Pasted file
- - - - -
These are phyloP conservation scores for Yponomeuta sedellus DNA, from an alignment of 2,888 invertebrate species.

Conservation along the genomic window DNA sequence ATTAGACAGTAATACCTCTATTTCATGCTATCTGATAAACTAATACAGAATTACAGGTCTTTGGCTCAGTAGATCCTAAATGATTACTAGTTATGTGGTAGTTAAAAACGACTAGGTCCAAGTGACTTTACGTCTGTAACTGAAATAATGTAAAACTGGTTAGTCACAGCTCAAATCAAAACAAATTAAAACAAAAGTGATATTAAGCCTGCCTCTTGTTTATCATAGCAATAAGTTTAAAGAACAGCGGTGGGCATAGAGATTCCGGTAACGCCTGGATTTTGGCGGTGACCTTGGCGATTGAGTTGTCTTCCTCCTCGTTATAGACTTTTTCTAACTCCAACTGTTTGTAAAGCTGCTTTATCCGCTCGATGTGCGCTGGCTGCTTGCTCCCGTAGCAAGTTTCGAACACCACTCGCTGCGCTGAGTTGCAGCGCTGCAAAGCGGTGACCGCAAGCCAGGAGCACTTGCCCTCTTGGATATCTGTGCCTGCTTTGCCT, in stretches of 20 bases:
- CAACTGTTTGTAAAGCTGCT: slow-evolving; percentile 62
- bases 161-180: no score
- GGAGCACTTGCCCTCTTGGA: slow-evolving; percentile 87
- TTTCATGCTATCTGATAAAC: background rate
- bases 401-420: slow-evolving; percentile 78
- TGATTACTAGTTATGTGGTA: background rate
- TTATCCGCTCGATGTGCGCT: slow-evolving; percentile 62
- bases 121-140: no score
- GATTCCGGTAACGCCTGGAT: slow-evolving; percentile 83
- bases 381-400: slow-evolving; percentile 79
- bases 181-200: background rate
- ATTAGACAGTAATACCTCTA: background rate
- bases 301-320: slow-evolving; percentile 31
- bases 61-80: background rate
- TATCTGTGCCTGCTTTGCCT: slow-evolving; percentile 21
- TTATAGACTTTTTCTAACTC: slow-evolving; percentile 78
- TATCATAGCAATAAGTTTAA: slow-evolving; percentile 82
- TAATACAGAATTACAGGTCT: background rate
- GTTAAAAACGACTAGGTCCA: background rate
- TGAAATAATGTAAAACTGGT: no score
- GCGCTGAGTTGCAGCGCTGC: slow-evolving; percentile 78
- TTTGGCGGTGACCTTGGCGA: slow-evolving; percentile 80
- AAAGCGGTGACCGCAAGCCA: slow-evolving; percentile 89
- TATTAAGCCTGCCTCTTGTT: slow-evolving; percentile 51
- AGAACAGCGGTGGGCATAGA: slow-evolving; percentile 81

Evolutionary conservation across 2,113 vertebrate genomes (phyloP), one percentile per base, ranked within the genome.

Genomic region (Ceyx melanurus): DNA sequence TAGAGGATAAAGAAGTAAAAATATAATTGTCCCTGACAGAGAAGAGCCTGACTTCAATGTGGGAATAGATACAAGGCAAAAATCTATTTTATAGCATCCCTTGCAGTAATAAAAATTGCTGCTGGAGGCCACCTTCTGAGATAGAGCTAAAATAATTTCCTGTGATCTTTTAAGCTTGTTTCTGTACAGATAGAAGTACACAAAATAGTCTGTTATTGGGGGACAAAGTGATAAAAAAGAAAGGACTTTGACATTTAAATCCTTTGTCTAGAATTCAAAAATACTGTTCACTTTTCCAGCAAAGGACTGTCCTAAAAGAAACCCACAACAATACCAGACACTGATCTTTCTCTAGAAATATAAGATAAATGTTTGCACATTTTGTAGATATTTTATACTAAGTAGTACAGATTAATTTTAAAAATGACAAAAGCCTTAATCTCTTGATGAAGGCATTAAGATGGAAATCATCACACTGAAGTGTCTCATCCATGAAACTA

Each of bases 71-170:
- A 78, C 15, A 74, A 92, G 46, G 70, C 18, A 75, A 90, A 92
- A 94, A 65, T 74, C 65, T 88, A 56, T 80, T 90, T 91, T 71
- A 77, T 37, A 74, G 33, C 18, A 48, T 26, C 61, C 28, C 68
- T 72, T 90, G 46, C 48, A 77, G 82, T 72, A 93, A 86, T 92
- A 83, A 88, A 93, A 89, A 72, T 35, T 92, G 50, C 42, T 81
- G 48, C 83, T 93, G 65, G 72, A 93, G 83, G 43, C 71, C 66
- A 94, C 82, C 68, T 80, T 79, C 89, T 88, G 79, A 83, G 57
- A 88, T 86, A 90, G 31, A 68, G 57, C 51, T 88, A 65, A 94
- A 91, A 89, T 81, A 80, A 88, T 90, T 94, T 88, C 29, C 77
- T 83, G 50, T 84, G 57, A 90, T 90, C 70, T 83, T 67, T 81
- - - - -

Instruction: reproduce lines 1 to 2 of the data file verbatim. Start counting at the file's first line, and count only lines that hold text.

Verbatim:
These are phyloP conservation scores for Yponomeuta sedellus DNA, from an alignment of 2,888 invertebrate species.

Conservation along the genomic window DNA sequence ATTAGACAGTAATACCTCTATTTCATGCTATCTGATAAACTAATACAGAATTACAGGTCTTTGGCTCAGTAGATCCTAAATGATTACTAGTTATGTGGTAGTTAAAAACGACTAGGTCCAAGTGACTTTACGTCTGTAACTGAAATAATGTAAAACTGGTTAGTCACAGCTCAAATCAAAACAAATTAAAACAAAAGTGATATTAAGCCTGCCTCTTGTTTATCATAGCAATAAGTTTAAAGAACAGCGGTGGGCATAGAGATTCCGGTAACGCCTGGATTTTGGCGGTGACCTTGGCGATTGAGTTGTCTTCCTCCTCGTTATAGACTTTTTCTAACTCCAACTGTTTGTAAAGCTGCTTTATCCGCTCGATGTGCGCTGGCTGCTTGCTCCCGTAGCAAGTTTCGAACACCACTCGCTGCGCTGAGTTGCAGCGCTGCAAAGCGGTGACCGCAAGCCAGGAGCACTTGCCCTCTTGGATATCTGTGCCTGCTTTGCCT, in stretches of 20 bases: